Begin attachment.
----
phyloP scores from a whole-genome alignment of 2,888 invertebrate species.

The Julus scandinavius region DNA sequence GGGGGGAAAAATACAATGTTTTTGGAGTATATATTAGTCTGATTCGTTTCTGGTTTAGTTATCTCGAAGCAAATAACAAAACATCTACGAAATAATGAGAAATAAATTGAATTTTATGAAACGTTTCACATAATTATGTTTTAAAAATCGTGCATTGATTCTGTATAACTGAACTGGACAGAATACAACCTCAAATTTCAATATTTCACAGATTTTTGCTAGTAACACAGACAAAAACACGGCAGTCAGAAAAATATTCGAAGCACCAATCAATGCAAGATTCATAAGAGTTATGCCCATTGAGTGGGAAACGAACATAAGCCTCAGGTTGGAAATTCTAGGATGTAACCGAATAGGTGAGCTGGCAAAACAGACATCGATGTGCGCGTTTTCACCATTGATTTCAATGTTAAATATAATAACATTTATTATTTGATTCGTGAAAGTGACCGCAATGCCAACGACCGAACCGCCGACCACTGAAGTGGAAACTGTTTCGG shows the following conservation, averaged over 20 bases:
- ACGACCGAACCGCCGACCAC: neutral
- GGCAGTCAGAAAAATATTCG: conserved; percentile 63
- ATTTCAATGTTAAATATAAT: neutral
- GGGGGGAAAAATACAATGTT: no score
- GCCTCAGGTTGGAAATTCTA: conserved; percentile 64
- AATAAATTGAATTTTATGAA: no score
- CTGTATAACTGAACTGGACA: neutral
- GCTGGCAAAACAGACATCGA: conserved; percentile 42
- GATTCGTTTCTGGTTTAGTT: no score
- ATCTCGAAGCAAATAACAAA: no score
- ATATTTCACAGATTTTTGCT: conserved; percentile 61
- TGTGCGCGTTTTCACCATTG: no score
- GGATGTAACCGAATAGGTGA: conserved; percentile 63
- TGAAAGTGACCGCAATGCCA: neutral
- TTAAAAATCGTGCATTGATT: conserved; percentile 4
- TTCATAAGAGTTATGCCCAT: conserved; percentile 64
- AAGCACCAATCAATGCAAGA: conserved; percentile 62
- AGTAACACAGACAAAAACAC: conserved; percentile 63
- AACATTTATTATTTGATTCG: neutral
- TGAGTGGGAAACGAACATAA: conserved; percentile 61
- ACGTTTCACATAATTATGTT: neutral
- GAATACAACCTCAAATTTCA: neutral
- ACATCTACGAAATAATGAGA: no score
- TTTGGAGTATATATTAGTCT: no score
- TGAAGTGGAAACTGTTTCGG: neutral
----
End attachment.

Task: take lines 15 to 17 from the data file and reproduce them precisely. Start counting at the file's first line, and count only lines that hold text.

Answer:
- GGATGTAACCGAATAGGTGA: conserved; percentile 63
- TGAAAGTGACCGCAATGCCA: neutral
- TTAAAAATCGTGCATTGATT: conserved; percentile 4